July 18, 2019

Archives for March 2012

United States District Court for Colorado Seeking New Magistrate Judge

The Judicial Conference of the United States has authorized the appointment of a part-time United States magistrate judge for the District Court of the District of Colorado in Grand Junction. A merit selection panel composed of attorneys and other members of the community will review all applicants and recommend to the district court judges in confidence the five persons it considers best qualified.

A qualified applicant must:

  1. Be, and have been for at least five years, a member in good standing of the bar of the highest court of a state, the District of Columbia, the Commonwealth of Puerto Rico, the Territory of Guam, the Commonwealth of the Northern Mariana Islands, or the Virgin Islands of the United States, and have been engaged in the active practice of law for a period of at least five years (with some substitutes authorized);
  2. Be competent to perform all the duties of the office; be of good moral character; be emotionally stable and mature; be committed to equal justice under the law; be in good health; be patient and courteous; and be capable of deliberation and decisiveness;
  3. Be less than seventy years old; and
  4. Not be related to a judge of the district court.

Application forms may be obtained from the Office of the Clerk of Court, located at 901 19th Street, Denver, Colorado or the Human Resources Division located at 1929 Stout Street, Suite C102, Denver, Colorado; or on the Court’s website.

All applications must be received by April 18, 2012. A completed original application plus eight copies should be delivered or mailed to: U. S. District Court – Human Resources Division, Attn: Ronna Duncan, Human Resources Administrator, 1929 Stout Street, Suite C102, Denver, CO 80294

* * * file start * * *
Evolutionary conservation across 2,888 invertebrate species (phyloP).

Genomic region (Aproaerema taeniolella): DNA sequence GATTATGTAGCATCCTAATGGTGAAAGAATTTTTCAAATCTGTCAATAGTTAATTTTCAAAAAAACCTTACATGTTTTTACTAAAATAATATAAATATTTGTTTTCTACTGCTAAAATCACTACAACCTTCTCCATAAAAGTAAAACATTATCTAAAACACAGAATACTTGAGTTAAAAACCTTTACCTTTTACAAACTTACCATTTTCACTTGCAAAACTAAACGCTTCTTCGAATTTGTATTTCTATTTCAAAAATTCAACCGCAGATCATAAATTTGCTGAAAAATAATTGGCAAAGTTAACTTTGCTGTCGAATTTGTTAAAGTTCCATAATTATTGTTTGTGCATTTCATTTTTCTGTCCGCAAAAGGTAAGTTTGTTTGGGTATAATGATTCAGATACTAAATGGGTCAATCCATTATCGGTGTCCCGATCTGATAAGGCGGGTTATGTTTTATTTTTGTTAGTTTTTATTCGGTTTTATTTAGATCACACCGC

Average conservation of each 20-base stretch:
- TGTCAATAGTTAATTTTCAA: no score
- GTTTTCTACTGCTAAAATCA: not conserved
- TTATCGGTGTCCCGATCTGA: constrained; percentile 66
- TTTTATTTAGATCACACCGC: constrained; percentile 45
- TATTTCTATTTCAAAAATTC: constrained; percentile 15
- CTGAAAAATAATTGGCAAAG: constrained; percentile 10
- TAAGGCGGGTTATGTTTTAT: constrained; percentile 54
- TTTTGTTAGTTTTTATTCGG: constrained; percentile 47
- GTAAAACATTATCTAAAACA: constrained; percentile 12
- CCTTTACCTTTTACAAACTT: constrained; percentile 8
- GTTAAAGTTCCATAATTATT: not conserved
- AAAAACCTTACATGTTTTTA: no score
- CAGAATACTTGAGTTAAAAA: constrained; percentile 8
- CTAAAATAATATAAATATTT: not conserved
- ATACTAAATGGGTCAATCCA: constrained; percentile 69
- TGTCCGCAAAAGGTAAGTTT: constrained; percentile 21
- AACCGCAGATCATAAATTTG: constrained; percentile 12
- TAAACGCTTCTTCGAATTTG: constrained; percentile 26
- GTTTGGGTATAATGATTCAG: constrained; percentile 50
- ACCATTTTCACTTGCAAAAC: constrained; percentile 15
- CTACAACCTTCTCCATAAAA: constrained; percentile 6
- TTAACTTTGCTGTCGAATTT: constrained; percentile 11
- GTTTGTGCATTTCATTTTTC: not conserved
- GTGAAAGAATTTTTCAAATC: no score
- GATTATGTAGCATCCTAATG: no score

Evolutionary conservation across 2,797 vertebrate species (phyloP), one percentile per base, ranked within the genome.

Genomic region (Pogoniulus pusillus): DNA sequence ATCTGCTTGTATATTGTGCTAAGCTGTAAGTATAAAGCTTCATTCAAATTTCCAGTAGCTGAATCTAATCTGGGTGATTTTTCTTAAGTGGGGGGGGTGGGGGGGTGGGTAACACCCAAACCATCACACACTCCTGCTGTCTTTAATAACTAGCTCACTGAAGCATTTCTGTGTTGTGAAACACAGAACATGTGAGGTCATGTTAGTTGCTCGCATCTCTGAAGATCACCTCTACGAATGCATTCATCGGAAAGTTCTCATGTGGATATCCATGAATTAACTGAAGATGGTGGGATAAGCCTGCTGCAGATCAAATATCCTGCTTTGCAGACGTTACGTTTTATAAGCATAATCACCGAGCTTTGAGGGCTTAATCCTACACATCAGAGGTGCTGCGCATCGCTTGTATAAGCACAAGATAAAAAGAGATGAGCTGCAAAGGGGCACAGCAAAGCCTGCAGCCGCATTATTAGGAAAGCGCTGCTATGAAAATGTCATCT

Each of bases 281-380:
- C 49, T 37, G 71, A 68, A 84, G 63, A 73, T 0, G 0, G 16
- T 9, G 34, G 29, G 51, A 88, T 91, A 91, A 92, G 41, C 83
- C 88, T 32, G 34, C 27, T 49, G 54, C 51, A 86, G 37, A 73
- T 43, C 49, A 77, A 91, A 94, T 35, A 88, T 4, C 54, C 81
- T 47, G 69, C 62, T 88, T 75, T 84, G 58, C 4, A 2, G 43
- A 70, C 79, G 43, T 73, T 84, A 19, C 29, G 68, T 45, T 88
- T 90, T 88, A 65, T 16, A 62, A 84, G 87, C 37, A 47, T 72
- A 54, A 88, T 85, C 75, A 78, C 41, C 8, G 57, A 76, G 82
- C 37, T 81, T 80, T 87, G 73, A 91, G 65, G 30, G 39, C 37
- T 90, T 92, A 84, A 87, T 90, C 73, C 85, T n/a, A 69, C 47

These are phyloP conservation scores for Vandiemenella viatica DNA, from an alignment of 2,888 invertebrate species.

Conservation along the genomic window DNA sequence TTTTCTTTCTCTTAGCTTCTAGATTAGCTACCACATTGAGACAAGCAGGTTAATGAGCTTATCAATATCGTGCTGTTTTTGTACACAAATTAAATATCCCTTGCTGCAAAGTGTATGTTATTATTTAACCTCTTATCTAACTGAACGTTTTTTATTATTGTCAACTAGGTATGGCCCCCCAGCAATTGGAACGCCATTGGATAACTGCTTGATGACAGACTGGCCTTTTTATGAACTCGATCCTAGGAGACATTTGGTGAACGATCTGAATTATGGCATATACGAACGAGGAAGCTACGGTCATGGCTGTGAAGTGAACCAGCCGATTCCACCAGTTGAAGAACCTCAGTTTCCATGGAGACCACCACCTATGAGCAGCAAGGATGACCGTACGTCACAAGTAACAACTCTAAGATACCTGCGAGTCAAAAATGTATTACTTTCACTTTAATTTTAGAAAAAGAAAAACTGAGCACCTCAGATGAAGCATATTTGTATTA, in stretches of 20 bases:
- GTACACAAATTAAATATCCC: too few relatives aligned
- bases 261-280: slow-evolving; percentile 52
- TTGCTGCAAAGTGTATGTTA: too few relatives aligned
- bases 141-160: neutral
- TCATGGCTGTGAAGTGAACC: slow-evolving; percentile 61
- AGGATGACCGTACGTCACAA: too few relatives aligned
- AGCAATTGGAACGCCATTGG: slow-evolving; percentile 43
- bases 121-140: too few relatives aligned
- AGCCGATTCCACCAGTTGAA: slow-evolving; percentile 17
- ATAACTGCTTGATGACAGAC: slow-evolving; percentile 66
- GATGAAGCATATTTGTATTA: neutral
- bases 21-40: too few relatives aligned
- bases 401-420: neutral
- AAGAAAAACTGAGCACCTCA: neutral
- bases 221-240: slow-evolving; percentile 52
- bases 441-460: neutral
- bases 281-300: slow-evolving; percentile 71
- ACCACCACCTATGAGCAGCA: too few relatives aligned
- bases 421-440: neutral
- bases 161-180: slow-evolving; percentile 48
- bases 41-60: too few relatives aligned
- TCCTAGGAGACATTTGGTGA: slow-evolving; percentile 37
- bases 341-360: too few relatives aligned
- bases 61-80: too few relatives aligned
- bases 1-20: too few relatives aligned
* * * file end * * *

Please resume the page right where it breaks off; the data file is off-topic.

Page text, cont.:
Click here for more information.

DU to Host Emerging Issues in International Law in the Americas

The Denver Journal of International Law and Policy (DJILP) at the University of Denver Sturm College of Law offers a leading voice in the discussion of cutting edge issues in international law.  On Saturday April 14th, in conjunction with a celebration of its 40th anniversary, the DJILP will host an all-day symposium covering Emerging Issues in International Law with a Special Focus on the Americas.  Prominent scholars, practitioners and dignitaries – including the current Attorney General of Peru and former United Nations Assistant Secretary General for Legal Affairs – will share their insights regarding topics such as prosecution of international war criminals, international corporate social responsibility, and other topics critical to the current state of international law.

The symposium will begin with a focus on the Prosecution of Mass Atrocities in the Americas.  This discussion will feature Dr. Jose Antonio Peláez Bardales, current Attorney General of Peru, who served as lead prosecutor in the ground-breaking prosecution of former Peruvian President Alberto Fujimori. Fujimori was tried for corruption and human rights abuses that occurred during his presidency.  His conviction is the first conviction by a domestic court of a democratically elected president for crimes against humanity.  According to Human Rights Watch the trial would “go down in history as a model of what we want to see in terms of rule of law and justice … in Latin America.” Mr. Peláez Bardales will share his observations about the Fujimori trial and its legacy.